Soul Sessions by CreativeMind

Jung’s Impact on the World

June 27, 2023 Debra Berndt Maldonado and Robert Maldonado PhD Life Coach Training and Personal Transformation Experts Season 7 Episode 167
Soul Sessions by CreativeMind
Jung’s Impact on the World
Show Notes Transcript Chapter Markers

Completing our series on the great minds of psychology, we finally get to one of the biggest influences in psychology, culture and spirituality,  Carl G. Jung. In this episode, we share Jung's vast impact on the world with psychology, comparative religion, mythology, eastern spirituality, mysticism, dream interpretation, the depth of the unconscious, personal and collective, personality types, alchemy and more. We explore:

  • The journey of Carl Jung and his individuation process
  • Our personal stories of how Jung’s work came into our life and the impact it has had
  • What the future holds if people would become more conscious, and how society would change from politics to social challenges to personal happiness

•••

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Jung's Impact on the World Transcript

INTRO  00:00

Welcome to Soul Sessions with CreativeMind with Debra Berndt Maldonado and Dr. Rob Maldonado of CreativeMind. Join us each week for inspiring conversation about personal development based on Jungian philosophy, Eastern spirituality, and social neuroscience. Spend each week with us to explore deep topics in a practical way. Let's begin. 


Debra Maldonado  00:28 

Hello, everyone. Welcome back to Soul Sessions with CreativeMind. I'm Debra Berndt Maldonado, here with Dr. Rob Maldonado. We are so excited about our topic today. We are ending our series on the great minds of psychology. There's so many people we didn't touch on. But we couldn't do one without talking about Carl Jung. We're going to get into that today. Did Jung contribute anything to psychology or the world? Did he have maybe a little impact?


Robert Maldonado  00:59

He's got potential, let’s say. This comes full circle because Jung has been an inspiration to so many people in so many ways. People don't even realize they're using some of his ideas. Carl Gustaf Jung was trained as a psychiatrist. At the time, they were still defining the profession. They didn't have coaching, except in sports, that goes back to ancient Greece and even before that. He initially trained as a psychiatrist and was very involved in clinical work with severe mental health problems, stuff that we’d now call psychotic problems like schizophrenia, serious mental disorders. Through that work, he became familiar with Freud's work, started corresponding, that’s the early 1900s, turn of the century. He joined Freud's psychoanalytic society eventually, and Freud was ready to hand over the reins of that group to Jung. He was considering him as his heir and son. But at that time, there was a break and Jung went his own way.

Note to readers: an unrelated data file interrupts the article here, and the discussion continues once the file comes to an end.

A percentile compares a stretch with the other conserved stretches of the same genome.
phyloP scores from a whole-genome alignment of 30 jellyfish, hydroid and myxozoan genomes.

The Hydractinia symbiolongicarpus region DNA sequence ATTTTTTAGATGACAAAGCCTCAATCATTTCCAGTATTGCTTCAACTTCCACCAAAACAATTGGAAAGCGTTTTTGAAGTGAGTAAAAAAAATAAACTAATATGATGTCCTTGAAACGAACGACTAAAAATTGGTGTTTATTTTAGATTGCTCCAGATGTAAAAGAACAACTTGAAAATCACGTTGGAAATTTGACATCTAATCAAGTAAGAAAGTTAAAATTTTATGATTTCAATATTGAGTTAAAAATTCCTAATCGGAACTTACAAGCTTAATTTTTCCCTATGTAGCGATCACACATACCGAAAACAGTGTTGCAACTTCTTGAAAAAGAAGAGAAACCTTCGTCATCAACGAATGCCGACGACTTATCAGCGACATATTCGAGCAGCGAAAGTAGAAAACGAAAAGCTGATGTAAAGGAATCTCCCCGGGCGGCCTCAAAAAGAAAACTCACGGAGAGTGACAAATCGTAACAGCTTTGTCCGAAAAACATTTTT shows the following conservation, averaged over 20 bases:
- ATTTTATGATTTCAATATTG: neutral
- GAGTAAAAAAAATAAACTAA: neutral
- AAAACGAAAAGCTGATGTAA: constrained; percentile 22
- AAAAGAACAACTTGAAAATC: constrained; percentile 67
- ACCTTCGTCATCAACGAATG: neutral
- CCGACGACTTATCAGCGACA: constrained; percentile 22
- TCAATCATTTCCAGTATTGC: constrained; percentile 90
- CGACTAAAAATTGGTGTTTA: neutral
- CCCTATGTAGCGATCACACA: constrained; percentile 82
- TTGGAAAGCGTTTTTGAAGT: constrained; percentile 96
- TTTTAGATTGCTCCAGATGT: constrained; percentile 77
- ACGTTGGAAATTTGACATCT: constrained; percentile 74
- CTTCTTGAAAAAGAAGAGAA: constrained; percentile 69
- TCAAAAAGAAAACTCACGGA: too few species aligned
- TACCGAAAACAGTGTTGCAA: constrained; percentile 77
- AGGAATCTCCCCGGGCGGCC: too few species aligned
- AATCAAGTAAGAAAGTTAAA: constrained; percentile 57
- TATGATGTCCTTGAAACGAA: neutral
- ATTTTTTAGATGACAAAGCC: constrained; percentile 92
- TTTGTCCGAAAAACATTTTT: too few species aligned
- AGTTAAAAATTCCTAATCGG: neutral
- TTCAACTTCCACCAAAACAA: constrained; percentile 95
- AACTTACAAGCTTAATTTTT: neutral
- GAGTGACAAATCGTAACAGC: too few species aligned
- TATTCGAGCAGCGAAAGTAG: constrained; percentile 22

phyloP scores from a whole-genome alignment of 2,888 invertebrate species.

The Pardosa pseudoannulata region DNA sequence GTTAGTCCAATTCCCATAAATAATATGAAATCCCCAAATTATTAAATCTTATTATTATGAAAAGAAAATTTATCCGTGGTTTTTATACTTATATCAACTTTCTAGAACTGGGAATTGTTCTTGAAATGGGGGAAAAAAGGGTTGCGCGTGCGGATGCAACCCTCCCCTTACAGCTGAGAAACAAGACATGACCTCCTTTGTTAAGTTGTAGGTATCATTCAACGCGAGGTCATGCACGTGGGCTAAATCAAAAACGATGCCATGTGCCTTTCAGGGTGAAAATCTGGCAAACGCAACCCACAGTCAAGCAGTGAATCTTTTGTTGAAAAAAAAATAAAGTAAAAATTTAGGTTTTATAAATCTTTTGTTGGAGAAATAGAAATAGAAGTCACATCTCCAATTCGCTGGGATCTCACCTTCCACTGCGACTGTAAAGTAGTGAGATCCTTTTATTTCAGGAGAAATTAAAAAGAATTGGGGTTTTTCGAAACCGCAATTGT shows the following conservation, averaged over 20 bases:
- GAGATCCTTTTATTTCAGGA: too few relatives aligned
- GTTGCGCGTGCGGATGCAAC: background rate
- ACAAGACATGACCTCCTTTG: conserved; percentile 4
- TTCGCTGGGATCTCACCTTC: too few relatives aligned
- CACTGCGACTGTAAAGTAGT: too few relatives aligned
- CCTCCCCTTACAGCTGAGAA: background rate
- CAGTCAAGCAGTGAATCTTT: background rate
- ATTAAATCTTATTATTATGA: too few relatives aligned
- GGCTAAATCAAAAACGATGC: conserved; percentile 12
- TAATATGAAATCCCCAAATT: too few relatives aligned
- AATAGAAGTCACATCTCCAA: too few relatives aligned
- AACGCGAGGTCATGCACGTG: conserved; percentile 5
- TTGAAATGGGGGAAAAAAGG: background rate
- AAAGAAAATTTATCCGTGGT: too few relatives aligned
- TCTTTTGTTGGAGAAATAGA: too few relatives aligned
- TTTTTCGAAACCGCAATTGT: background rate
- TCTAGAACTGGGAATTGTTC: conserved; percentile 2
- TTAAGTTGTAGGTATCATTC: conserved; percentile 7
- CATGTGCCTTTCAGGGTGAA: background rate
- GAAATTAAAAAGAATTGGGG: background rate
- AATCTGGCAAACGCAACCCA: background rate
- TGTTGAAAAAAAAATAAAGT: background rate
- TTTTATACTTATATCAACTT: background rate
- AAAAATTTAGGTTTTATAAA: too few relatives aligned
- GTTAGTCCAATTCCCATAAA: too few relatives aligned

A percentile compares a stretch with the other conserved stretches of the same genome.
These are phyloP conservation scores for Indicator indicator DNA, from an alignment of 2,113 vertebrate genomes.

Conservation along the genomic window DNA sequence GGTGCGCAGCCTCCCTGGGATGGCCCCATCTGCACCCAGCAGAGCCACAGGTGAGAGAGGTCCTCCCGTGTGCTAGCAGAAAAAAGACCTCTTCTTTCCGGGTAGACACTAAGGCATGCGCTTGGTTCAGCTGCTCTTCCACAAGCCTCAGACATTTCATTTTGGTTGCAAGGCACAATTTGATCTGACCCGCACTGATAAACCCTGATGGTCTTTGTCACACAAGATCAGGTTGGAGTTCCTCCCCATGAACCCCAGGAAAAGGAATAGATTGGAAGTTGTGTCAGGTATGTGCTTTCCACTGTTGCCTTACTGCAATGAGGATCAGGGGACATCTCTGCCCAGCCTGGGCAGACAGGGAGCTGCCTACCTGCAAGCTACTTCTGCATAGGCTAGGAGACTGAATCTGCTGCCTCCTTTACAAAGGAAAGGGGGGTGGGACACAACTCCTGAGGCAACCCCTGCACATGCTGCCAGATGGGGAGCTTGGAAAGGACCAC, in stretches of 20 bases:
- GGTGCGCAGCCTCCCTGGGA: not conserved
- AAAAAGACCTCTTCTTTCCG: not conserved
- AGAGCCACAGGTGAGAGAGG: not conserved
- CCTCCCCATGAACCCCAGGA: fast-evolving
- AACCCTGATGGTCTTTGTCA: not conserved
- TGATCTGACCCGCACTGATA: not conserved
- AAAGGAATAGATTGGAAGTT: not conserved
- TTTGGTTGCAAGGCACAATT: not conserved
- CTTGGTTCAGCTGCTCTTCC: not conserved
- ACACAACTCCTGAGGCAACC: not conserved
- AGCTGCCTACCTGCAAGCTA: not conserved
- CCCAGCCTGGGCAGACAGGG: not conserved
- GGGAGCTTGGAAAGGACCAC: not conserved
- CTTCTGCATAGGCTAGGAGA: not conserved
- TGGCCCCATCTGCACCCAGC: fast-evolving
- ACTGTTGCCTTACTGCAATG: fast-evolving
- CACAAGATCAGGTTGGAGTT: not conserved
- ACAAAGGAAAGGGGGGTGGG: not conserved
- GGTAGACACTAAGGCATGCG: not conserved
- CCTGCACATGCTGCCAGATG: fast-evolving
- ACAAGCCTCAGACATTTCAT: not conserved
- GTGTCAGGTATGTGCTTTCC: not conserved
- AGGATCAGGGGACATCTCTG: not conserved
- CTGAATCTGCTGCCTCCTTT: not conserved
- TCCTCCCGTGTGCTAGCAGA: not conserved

Debra Maldonado  03:01

Which, I think, is normal. Because if he came up with individuation, he had to carve his own path.


Robert Maldonado  03:08

The break occurred in around 1913, somewhere around that time. From then on he pretty much was on his own, developed his own analytical psychology. Now he's known in psychology as well as psychiatry. But he's also a philosopher, a great writer. These are some of his contributions, just to name a few. Certainly, contributions to psychology, his idea of introvert and extrovert, which is a personality theory, philosophy, how we look at science and how we integrate science into human understanding.


Debra Maldonado  04:07

Also the spiritual aspect of philosophy, they see the human beyond just their behavior and what they're presenting, but seeing that there's a spiritual aspect of human being.


Robert Maldonado  04:19

Comparative religion, comparative spirituality, comparative mythology. We wouldn’t have Joseph Campbell without Jung's work. Dream psychology, he was heavy into understanding dreams and using dreams as a way to connect with deeper aspects of the psyche, understanding creativity and art. Many writers, directors, artists understand or at least look at his work as a way of understanding their own creative process, understanding what the art they create and other people create means for society.